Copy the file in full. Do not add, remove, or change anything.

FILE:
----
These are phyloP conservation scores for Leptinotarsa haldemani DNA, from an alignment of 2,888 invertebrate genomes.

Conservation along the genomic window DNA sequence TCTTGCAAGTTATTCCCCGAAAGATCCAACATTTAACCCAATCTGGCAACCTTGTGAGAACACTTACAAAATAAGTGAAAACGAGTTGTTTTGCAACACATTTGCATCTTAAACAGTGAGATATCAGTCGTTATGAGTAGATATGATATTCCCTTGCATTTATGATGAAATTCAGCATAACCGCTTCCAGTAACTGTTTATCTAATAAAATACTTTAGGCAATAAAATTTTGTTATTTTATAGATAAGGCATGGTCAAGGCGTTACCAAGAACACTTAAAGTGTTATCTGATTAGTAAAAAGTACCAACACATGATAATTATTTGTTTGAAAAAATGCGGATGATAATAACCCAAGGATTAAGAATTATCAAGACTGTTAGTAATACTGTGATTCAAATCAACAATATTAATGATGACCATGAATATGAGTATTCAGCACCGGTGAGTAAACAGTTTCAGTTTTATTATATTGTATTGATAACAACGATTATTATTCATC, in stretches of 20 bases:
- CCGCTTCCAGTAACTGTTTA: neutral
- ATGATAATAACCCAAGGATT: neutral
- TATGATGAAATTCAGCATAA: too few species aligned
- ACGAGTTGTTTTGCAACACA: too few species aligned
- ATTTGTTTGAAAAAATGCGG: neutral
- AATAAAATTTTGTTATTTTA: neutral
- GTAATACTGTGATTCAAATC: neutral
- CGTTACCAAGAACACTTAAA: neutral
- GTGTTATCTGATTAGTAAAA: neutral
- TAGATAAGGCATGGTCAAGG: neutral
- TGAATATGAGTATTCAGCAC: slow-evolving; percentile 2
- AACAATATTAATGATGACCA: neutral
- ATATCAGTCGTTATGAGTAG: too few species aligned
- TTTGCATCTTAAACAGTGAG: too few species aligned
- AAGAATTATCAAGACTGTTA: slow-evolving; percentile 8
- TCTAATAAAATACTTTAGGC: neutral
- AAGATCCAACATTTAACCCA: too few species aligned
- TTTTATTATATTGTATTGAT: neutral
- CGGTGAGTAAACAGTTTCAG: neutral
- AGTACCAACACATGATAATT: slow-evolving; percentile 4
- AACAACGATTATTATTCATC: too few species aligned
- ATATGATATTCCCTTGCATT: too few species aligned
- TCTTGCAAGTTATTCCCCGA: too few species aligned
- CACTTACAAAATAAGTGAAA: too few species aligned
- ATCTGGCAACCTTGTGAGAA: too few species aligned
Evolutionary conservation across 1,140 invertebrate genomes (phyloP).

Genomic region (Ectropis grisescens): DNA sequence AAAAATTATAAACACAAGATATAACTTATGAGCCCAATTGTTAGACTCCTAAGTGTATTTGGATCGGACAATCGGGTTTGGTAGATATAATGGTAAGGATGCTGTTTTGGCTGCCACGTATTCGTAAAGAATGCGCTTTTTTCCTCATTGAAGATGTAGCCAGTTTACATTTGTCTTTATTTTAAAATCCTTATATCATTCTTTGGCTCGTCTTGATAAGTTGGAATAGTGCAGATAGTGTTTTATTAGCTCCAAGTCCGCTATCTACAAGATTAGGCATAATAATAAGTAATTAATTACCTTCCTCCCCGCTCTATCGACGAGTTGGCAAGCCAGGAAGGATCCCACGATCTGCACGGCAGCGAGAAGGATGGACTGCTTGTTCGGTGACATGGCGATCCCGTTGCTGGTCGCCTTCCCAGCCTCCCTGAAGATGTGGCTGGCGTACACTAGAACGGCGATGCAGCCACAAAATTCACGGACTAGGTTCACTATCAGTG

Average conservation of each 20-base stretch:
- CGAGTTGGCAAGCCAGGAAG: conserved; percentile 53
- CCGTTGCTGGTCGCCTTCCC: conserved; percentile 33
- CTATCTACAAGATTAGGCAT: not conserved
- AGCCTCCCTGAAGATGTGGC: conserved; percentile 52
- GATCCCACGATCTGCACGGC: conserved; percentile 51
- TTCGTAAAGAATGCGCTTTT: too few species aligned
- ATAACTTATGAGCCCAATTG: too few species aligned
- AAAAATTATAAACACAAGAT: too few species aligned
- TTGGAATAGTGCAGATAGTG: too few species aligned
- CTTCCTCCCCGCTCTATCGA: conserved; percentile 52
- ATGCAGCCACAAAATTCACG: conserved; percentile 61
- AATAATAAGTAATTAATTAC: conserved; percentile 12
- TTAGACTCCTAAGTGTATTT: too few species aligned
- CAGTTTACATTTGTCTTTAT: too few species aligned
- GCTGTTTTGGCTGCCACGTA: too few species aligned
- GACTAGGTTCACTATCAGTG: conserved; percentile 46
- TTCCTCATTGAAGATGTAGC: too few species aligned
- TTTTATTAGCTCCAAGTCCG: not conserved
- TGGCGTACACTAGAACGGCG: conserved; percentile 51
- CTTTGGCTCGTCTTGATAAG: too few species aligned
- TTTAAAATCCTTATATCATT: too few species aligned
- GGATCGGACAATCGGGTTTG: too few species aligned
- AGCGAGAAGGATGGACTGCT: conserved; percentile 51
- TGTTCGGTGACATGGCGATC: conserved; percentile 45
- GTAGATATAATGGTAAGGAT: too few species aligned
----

These are phyloP conservation scores for Leptinotarsa haldemani DNA, from an alignment of 2,888 invertebrate genomes.

Conservation along the genomic window DNA sequence TCTTGCAAGTTATTCCCCGAAAGATCCAACATTTAACCCAATCTGGCAACCTTGTGAGAACACTTACAAAATAAGTGAAAACGAGTTGTTTTGCAACACATTTGCATCTTAAACAGTGAGATATCAGTCGTTATGAGTAGATATGATATTCCCTTGCATTTATGATGAAATTCAGCATAACCGCTTCCAGTAACTGTTTATCTAATAAAATACTTTAGGCAATAAAATTTTGTTATTTTATAGATAAGGCATGGTCAAGGCGTTACCAAGAACACTTAAAGTGTTATCTGATTAGTAAAAAGTACCAACACATGATAATTATTTGTTTGAAAAAATGCGGATGATAATAACCCAAGGATTAAGAATTATCAAGACTGTTAGTAATACTGTGATTCAAATCAACAATATTAATGATGACCATGAATATGAGTATTCAGCACCGGTGAGTAAACAGTTTCAGTTTTATTATATTGTATTGATAACAACGATTATTATTCATC, in stretches of 20 bases:
- CCGCTTCCAGTAACTGTTTA: neutral
- ATGATAATAACCCAAGGATT: neutral
- TATGATGAAATTCAGCATAA: too few species aligned
- ACGAGTTGTTTTGCAACACA: too few species aligned
- ATTTGTTTGAAAAAATGCGG: neutral
- AATAAAATTTTGTTATTTTA: neutral
- GTAATACTGTGATTCAAATC: neutral
- CGTTACCAAGAACACTTAAA: neutral
- GTGTTATCTGATTAGTAAAA: neutral
- TAGATAAGGCATGGTCAAGG: neutral
- TGAATATGAGTATTCAGCAC: slow-evolving; percentile 2
- AACAATATTAATGATGACCA: neutral
- ATATCAGTCGTTATGAGTAG: too few species aligned
- TTTGCATCTTAAACAGTGAG: too few species aligned
- AAGAATTATCAAGACTGTTA: slow-evolving; percentile 8
- TCTAATAAAATACTTTAGGC: neutral
- AAGATCCAACATTTAACCCA: too few species aligned
- TTTTATTATATTGTATTGAT: neutral
- CGGTGAGTAAACAGTTTCAG: neutral
- AGTACCAACACATGATAATT: slow-evolving; percentile 4
- AACAACGATTATTATTCATC: too few species aligned
- ATATGATATTCCCTTGCATT: too few species aligned
- TCTTGCAAGTTATTCCCCGA: too few species aligned
- CACTTACAAAATAAGTGAAA: too few species aligned
- ATCTGGCAACCTTGTGAGAA: too few species aligned
Evolutionary conservation across 1,140 invertebrate genomes (phyloP).

Genomic region (Ectropis grisescens): DNA sequence AAAAATTATAAACACAAGATATAACTTATGAGCCCAATTGTTAGACTCCTAAGTGTATTTGGATCGGACAATCGGGTTTGGTAGATATAATGGTAAGGATGCTGTTTTGGCTGCCACGTATTCGTAAAGAATGCGCTTTTTTCCTCATTGAAGATGTAGCCAGTTTACATTTGTCTTTATTTTAAAATCCTTATATCATTCTTTGGCTCGTCTTGATAAGTTGGAATAGTGCAGATAGTGTTTTATTAGCTCCAAGTCCGCTATCTACAAGATTAGGCATAATAATAAGTAATTAATTACCTTCCTCCCCGCTCTATCGACGAGTTGGCAAGCCAGGAAGGATCCCACGATCTGCACGGCAGCGAGAAGGATGGACTGCTTGTTCGGTGACATGGCGATCCCGTTGCTGGTCGCCTTCCCAGCCTCCCTGAAGATGTGGCTGGCGTACACTAGAACGGCGATGCAGCCACAAAATTCACGGACTAGGTTCACTATCAGTG

Average conservation of each 20-base stretch:
- CGAGTTGGCAAGCCAGGAAG: conserved; percentile 53
- CCGTTGCTGGTCGCCTTCCC: conserved; percentile 33
- CTATCTACAAGATTAGGCAT: not conserved
- AGCCTCCCTGAAGATGTGGC: conserved; percentile 52
- GATCCCACGATCTGCACGGC: conserved; percentile 51
- TTCGTAAAGAATGCGCTTTT: too few species aligned
- ATAACTTATGAGCCCAATTG: too few species aligned
- AAAAATTATAAACACAAGAT: too few species aligned
- TTGGAATAGTGCAGATAGTG: too few species aligned
- CTTCCTCCCCGCTCTATCGA: conserved; percentile 52
- ATGCAGCCACAAAATTCACG: conserved; percentile 61
- AATAATAAGTAATTAATTAC: conserved; percentile 12
- TTAGACTCCTAAGTGTATTT: too few species aligned
- CAGTTTACATTTGTCTTTAT: too few species aligned
- GCTGTTTTGGCTGCCACGTA: too few species aligned
- GACTAGGTTCACTATCAGTG: conserved; percentile 46
- TTCCTCATTGAAGATGTAGC: too few species aligned
- TTTTATTAGCTCCAAGTCCG: not conserved
- TGGCGTACACTAGAACGGCG: conserved; percentile 51
- CTTTGGCTCGTCTTGATAAG: too few species aligned
- TTTAAAATCCTTATATCATT: too few species aligned
- GGATCGGACAATCGGGTTTG: too few species aligned
- AGCGAGAAGGATGGACTGCT: conserved; percentile 51
- TGTTCGGTGACATGGCGATC: conserved; percentile 45
- GTAGATATAATGGTAAGGAT: too few species aligned